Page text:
Advertisement Willie Film Login/Register With: As previously announced, Hot Docs special presentations program also includes Rachel Lears’ award-winning Knock Down the House,which follows four female progressive candidates as they campaign against prominent incumbents in the 2018 midterm elections, and Jeffrey Palmer’s N. Scott Momaday: Words From a Bear, about one of Native America’s most celebrated literary figures.The full selection of films to screen at Hot Docs 2019, including the opening night film, will be announced on March 19.The 2019 Hot Docs Canadian International Documentary Festival runs April 25 to May 5 in Toronto.The additional 16 films in the special presentations section are listed below, with descriptions courtesy of Hot Docs:American FactoryD: Steven Bognar, Julia Reichert | P: Steven Bognar, Julia Reichert, Jeff Reichert, Julie Parker Benello | U.S. | 2019 | 115 min | International PremiereWhen an abandoned General Motors factory in Ohio is reopened by a Chinese billionaire, the local blue-collar employees clash with modern Chinese innovations in this Sundance award-winner co-directed by this year’s Outstanding Achievement Award recipient Julia Reichert.Ask Dr. RuthD: Ryan White | P: Rafael Marmor, Ryan White, Jessica Hargrave, Christopher Leggett | U.S. | 2019 | 100 min | International PremiereDo we have anything left to learn from 90-year-old sex therapist Dr. Ruth? In this revealing look at a true trailblazer, she revisits the painful memories of her early life in Germany and the playful milestones of her career as America’s most candid sex ed teacher.Cold Case HammarskjöldD: Mads Brügger | P: Arno Becker, Andreas Rocksén, Bjarte Mørner Tveit | Denmark, Norway, Sweden, Belgium | 2019 | 127 min | Canadian PremiereWas it accident or assassination when a UN Secretary General’s plane crashed en route to peace talks for the Congo Crisis? In this probe into the 1961 tragedy, sinister new evidence draws the director into a discovery more horrific than he imagined.Framing John DeloreanD: Don Argott, Sheena M. Joyce | P: Tamir Ardon, Nick Spicer, Don Argott, Sheena M. Joyce | U.S. | 2019 | 109 min | International PremiereCar design guru, genius entrepreneur or brilliant criminal—who was the real John DeLorean? Narrative recreations starring Alec Baldwin punctuate revealing interviews with the enigmatic automaker’s inner circle to elegantly parse the man from the scandalous myth.Gordon Lightfoot: If You Could Read My MindD: Joan Tosoni, Martha Kehoe | P: Joan Tosoni, Martha Kehoe | Canada | 2018 | 90 min | World PremiereFrom a rural Ontario childhood to Greenwich Village of the ’60s, stadium tours of the ’70s and beyond, vivid archival footage helps chart the career of the legendary songwriter as he reveals the inspiration behind his lyrics and longevity.I Love You, Now Die: The Commonwealth vs. Michelle CarterD: Erin Lee Carr | P: Andrew Rossi | U.S. | 2019 | 140 min | International PremiereThis two-part HBO docuseries dives past the headlines and into the ethical morass of the case of Michelle Carter, who faces the prospect of jail time after coercing her boyfriend into suicide via text, blowing open troubling questions of how we communicate in the digital age.Miles Davis: Birth Of The CoolD: Stanley Nelson | P: Nicole London, Stanley Nelson | U.S., UK | 2019 | 113 min | International PremiereNever-before-seen footage and studio session outtakes reconstruct the rich inner life of one of the most influential jazz musicians of all time, along with new interviews from the artists he inspired, including Quincy Jones and Carlos Santana.Mystify: Michael HutchenceD: Richard Lowenstein | P: Maya Gnyp, John Battsek, Sue Murray, Mark Fennessy, Richard Lowenstein, Lynn-Maree Milburn, Andrew de Groot | Australia | 2019 | 104 min | Canadian PremiereThe enigmatic frontman of wildly popular Australian rock band INXS, who died tragically in 1997, is remembered by the women in his life, including revealing interviews with famous girlfriends Kylie Minogue and Helena Christensen.One Child NationD: Nanfu Wang, Jialing Zhang | P: Nanfu Wang, Jialing Zhang, Julie Goldman, Christoph Jörg, Christopher Clements, Carolyn Hepburn | U.S. | 2019 | 89 min | Canadian PremiereThrough vérité footage and raw interviews, this fearless, Sundance Award–winning exposé unmasks the wrenching costs to millions of families of China’s infamous 1979 “one-child policy,” introduced to curb population growth and boost sweeping economic development.Our GodfatherD: Mark Franchetti, Andrew Meier | P: Mark Franchetti, Andrew Meier | UK, Russia | 2018 | 93 min | World PremiereThe family of a high-ranking Sicilian mob boss comes out of 30 years of hiding to tell the gripping tale of how he helped convict over 400 Mafiosi—and became the most hunted witness in U.S. criminal history.Picture CharacterD: Ian Cheney, Martha Shane | P: Jennifer Lee, Ian Cheney, Martha Shane | U.S. | 2019 | 84 min | International PremiereExplore the evolution of emojis, the colourful and creative pictorial language that surged from a simple set of icons to a swiftly evolving linguistic phenomenon that is reshaping how we communicate with one another.Quiet Storm: The Ron Artest StoryD: Johnny Sweet | P: Colleen Dominguez, Omar Michaud, Johnny Sweet | U.S. | 2019 | 116 min | International PremiereFollowing an infamous on-court brawl, Ron Artest became the most maligned athlete in sports. This distinctly American biography follows him from his childhood in Queens to his turbulent NBA years to his reinvention as inspiring mental health advocate Metta World Peace.The RestD: Ai Weiwei | P: Ai Weiwei | Germany | 2018 | 78 min | North American PremiereFrom Chinese artist and political activist Ai Weiwei comes a powerful work that follows the daily lives of refugees in Europe as they hang in limbo between a disintegrating humanitarian aid system and intensifying nationalism.Stieg Larsson: The Man Who Played With FireD: Henrik Georgsson | P: Mattias Nohrborg, Fredrik Heinig | Sweden | 2018 | 99 min | Canadian PremiereThis compelling look at the Swedish journalist, whose The Girl with the Dragon Tattoo series shot to wild posthumous fame, delves into his lesser-known but more significant contribution: fearlessly researching and exposing Neo-Nazism in his own country and beyond.WillieD: Laurence Mathieu-Leger | P: Laurence Mathieu-Leger, Bryant McBride | U.S., Canada | 2018 | 89 min | World PremiereIn the midst of the American civil rights movement, Willie O’Ree became the first Black player to skate in the NHL. An inspiration to many, the remarkable story of this recent Hall of Fame inductee’s courage and resilience transcends the sport. XY ChelseaD: Tim Travers Hawkins | P: Julia Nottingham, Thomas Benski, Lucas Ochoa, Isabel Davis | UK | 2019 | 91 min | Canadian PremiereAfter her 35-year prison sentence is commuted by President Obama, former military intelligence analyst and whistleblower Chelsea Manning prepares to leave a military prison and transition to her new life as a free womanBy Selina Chignall ~ RealScreen Facebook Joan Tosoni and Martha Kehoe’s Gordon Lightfoot: If You Could Read My Mind and Laurence Mathieu-Leger’s Willie are among the 16 additional documentary titles that will screen as part of the 2019 Hot Docs Special Presentations program.The special presentation’s program features a “high-profile collection of world and international premieres, award winners from the recent international festival circuit and works by master filmmakers or featuring star subjects.” Of the 16 features announced today (March 12), three are world premieres.Tosoni and Kehoe’s Gordon Lightfoot: If You Could Read My Mind looks back on the life and career of legendary Canadian singer-songwriter Gordon Lightfoot. From his early days in rural Ontario to life in Greenwich Village in the ’60s, stadium tours of the ’70s and beyond, this 90-minute doc features archival footage to chart the career of Lightfoot as he reveals the inspiration behind his work and longevity. Elsewhere, Willie O’Ree, the first Black hockey player to make it to the National Hockey League is the subject of Mathieu-Leger’s 89-minute documentary Willie (pictured). Advertisement LEAVE A REPLY Cancel replyLog in to leave a comment Advertisement Twitter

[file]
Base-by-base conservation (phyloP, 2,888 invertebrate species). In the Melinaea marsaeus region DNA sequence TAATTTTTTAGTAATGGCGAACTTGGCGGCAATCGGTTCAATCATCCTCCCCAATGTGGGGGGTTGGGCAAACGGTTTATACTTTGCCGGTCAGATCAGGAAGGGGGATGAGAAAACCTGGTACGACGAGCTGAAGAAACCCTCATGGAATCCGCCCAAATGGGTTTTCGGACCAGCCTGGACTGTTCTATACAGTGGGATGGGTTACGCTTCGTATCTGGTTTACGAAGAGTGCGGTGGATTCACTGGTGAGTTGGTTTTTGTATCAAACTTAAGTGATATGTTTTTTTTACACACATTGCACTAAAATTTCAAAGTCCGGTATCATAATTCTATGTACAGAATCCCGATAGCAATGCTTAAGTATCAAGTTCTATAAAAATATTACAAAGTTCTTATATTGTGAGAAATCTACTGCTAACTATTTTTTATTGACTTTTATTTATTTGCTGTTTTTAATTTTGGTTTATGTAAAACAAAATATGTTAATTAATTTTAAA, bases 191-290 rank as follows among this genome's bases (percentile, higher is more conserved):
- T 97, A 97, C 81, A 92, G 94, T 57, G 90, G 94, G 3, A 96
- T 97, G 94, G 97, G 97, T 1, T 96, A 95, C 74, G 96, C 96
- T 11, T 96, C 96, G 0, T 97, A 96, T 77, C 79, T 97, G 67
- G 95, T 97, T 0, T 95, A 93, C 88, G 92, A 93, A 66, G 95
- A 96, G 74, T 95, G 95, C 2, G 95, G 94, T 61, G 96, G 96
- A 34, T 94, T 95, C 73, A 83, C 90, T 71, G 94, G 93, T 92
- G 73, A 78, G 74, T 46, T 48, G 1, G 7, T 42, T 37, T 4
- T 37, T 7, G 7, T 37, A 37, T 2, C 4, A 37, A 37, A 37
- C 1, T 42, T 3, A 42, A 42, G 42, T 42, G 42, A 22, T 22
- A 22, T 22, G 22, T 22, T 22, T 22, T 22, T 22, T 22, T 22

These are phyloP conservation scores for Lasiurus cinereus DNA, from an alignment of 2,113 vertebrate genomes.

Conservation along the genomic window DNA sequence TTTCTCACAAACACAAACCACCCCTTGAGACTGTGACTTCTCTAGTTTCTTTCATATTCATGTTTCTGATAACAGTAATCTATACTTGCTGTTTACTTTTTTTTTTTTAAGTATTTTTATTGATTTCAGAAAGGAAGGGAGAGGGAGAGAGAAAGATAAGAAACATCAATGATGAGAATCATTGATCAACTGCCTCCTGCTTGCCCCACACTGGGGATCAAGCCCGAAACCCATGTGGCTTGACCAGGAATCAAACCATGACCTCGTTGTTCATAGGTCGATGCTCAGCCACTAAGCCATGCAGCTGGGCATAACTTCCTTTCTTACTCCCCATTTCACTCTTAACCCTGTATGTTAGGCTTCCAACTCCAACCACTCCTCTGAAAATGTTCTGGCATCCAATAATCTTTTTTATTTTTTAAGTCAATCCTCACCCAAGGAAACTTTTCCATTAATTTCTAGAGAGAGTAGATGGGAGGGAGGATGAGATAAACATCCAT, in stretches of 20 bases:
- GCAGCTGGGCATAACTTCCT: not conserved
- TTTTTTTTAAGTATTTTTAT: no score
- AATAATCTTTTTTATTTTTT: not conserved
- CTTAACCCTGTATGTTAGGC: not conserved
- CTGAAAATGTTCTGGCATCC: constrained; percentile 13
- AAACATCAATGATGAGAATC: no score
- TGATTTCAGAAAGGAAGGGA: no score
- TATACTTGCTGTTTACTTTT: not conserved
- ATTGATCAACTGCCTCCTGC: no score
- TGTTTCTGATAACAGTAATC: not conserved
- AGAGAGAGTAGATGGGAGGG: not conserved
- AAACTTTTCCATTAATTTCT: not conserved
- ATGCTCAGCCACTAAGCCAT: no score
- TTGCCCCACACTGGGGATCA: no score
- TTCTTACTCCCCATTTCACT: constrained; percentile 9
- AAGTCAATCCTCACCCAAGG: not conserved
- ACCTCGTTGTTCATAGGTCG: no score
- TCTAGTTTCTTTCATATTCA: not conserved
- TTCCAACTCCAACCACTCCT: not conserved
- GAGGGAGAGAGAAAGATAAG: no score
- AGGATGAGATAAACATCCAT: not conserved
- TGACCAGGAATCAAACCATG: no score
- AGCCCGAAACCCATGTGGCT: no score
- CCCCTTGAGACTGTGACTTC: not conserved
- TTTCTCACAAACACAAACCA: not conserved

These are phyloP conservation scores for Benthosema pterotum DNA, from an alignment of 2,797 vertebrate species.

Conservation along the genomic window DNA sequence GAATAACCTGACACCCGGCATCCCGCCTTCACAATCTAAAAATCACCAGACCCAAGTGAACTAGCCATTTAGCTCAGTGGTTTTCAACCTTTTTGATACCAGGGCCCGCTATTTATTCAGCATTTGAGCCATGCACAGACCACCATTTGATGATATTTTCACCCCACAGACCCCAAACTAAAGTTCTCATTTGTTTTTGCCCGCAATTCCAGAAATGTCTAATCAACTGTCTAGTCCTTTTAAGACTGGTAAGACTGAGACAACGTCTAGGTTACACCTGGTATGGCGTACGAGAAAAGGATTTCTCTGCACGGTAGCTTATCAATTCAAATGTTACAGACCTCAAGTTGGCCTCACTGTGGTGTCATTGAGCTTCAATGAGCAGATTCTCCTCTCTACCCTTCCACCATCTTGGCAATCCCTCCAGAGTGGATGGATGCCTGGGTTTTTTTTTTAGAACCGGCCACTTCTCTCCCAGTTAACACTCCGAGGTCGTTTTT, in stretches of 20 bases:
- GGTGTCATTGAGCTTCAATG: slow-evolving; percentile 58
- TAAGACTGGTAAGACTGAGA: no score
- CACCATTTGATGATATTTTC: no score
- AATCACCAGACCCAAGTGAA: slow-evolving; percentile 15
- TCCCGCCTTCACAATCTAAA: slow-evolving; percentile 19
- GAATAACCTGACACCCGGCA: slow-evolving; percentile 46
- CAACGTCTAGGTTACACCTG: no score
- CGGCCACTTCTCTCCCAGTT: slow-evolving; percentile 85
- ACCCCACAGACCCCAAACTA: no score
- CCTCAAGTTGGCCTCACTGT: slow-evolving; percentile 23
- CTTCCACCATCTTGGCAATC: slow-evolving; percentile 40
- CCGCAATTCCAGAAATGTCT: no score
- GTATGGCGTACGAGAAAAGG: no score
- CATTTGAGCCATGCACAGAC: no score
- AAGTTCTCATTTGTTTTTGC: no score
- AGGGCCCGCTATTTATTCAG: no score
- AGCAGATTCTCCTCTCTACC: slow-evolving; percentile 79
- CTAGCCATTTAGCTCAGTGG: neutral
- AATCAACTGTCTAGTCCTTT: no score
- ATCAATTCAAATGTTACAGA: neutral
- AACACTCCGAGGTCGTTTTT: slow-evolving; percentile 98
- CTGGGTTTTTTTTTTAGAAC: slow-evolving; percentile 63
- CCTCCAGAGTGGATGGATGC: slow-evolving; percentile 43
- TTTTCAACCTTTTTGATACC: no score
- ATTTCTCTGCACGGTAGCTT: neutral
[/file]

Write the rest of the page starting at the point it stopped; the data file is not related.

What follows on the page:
OTTAWA — Statistics Canada says that the average price of a legal gram of recreational pot last year was $9.70, nearly 50 per cent higher than the illicit market price of $6.51.The agency says it received 385 price quotes deemed plausible using the StatsCannabis crowdsourcing application between Oct. 17, when adult-use pot became legal in Canada, and Dec. 31.It added that roughly half of the respondents told the agency they bought recreational pot from a legal supplier.Statistics Canada also says the average amount of non-medical cannabis purchased from an illegal supplier was more than double the quantity bought from legal channels, such as government-run stores or websites.Respondents told the agency since Oct. 17 they purchased an average of 17.2 grams from illegal suppliers, compared with 8.3 grams from legal retail outlets or online for mail delivery.However, availability of legal cannabis amid widespread product shortages across Canada since legalization day may be a contributing factor.The Canadian Press